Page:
Three Studies for Figures at the Base of a Crucifixion by Francis Bacon was created in 1944. The painting is in Tate Modern London. The size of the work is each 94 x 73,7 cm and is made as an oil on board.
The title of this work refers to figures that are often featured in Christian paintings of the death of Jesus. Bacon said the figures in his work represented the Furies, ancient Greek goddesses. They punished human wrongdoing. The work was first shown publicly in April 1945. The Second World War was in its final months, after six years of conflict. The first photographs and film footage of Nazi concentration camps were being released. For some, Bacon’s painting reflected the horror of the Holocaust, in which six million Jewish people were murdered. It was also seen to reflect the fear caused by the development of nuclear weapons… (read more in Tate Modern)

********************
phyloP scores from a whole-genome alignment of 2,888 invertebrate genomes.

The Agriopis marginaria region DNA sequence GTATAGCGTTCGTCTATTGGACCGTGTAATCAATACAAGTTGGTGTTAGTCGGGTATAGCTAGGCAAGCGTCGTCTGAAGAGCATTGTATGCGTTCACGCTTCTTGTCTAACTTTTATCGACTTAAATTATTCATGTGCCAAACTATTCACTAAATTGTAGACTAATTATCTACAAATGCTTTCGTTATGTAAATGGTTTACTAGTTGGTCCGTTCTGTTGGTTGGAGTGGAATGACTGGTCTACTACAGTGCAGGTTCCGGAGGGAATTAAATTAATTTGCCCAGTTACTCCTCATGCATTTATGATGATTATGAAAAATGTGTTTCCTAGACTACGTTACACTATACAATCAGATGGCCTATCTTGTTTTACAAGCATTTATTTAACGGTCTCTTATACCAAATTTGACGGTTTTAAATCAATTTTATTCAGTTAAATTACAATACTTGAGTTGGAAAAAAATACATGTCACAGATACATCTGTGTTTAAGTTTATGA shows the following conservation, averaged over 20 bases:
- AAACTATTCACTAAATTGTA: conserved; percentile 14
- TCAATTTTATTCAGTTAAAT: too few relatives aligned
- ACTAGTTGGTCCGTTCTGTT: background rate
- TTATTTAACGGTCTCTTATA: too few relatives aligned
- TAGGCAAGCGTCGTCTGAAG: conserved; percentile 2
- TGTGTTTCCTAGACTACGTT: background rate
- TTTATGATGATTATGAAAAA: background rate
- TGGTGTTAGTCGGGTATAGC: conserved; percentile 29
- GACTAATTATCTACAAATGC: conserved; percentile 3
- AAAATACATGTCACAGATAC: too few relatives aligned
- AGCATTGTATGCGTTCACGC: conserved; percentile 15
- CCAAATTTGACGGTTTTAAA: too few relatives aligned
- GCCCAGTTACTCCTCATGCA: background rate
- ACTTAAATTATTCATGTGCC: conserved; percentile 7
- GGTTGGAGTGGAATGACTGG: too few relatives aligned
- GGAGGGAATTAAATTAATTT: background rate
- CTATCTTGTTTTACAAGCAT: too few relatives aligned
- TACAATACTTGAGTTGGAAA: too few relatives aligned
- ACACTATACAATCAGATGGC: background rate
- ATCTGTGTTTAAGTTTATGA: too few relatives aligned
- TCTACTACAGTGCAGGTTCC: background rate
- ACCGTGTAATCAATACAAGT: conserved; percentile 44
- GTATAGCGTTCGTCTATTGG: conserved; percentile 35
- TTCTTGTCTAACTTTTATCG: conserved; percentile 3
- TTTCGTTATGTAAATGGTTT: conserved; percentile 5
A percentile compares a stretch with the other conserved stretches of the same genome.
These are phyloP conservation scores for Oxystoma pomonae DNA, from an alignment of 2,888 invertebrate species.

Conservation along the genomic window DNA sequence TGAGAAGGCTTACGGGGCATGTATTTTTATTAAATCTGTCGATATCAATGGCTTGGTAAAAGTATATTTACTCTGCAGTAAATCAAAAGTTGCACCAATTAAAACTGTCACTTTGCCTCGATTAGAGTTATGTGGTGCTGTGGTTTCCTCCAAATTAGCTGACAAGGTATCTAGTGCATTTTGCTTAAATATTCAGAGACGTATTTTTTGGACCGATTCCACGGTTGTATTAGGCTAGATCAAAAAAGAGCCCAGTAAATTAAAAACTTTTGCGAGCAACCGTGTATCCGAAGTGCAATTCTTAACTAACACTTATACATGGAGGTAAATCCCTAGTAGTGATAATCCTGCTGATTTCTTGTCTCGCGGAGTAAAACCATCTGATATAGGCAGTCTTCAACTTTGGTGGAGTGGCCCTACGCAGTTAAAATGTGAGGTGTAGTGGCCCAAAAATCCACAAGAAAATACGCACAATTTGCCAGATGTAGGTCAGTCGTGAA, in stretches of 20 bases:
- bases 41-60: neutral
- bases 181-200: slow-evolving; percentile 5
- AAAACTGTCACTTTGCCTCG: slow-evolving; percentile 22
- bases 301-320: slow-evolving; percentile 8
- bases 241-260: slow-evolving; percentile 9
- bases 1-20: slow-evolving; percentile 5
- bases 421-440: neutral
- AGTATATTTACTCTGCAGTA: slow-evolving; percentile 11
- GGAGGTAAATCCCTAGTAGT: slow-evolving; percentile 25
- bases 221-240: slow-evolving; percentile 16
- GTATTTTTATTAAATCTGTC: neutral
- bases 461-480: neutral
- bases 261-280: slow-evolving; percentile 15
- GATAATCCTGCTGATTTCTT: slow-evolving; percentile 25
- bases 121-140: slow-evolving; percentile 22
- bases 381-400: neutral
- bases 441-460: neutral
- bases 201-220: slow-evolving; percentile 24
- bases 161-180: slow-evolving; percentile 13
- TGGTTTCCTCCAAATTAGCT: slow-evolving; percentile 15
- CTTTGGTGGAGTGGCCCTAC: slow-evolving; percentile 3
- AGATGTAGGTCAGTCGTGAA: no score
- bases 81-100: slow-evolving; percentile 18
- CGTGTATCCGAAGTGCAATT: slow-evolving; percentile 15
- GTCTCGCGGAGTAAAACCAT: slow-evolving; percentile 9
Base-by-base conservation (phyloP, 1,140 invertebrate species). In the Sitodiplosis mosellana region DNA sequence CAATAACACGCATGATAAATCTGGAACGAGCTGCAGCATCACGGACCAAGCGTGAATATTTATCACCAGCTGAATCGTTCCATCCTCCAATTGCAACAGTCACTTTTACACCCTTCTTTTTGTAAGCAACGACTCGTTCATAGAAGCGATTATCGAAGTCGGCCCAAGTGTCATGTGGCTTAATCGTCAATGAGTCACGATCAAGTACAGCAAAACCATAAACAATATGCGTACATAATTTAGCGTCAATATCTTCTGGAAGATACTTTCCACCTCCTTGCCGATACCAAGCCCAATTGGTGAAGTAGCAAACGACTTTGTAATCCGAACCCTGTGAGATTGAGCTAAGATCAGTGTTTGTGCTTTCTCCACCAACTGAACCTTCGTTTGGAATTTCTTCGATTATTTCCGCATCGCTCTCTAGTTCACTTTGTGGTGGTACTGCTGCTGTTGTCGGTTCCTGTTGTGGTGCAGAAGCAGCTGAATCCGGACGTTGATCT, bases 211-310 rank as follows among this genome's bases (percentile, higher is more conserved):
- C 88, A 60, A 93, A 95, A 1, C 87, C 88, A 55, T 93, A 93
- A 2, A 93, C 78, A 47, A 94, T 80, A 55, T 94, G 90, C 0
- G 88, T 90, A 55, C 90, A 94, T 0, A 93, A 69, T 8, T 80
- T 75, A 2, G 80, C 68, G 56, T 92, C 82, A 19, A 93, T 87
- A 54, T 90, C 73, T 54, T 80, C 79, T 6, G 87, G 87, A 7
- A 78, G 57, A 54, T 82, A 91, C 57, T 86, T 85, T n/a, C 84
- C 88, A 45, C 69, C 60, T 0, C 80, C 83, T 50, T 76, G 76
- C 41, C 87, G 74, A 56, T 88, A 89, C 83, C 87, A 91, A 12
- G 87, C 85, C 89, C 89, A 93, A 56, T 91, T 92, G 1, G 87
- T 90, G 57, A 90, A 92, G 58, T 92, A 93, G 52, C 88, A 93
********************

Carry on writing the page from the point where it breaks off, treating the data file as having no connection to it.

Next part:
About the Artist: Irish-born British figurative painter Francis Bacon was born in Dublin. The 1933 Crucifixion was his first painting to attract public attention. By 1944 Bacon had gained confidence and moved toward developing his unique signature style. His Three Studies for Figures at the Base of a Crucifixion had summarised themes explored in his earlier paintings, including his examination of Picasso’s biomorphs, his interpretations of the Crucifixion, and the Greek Furies… Read more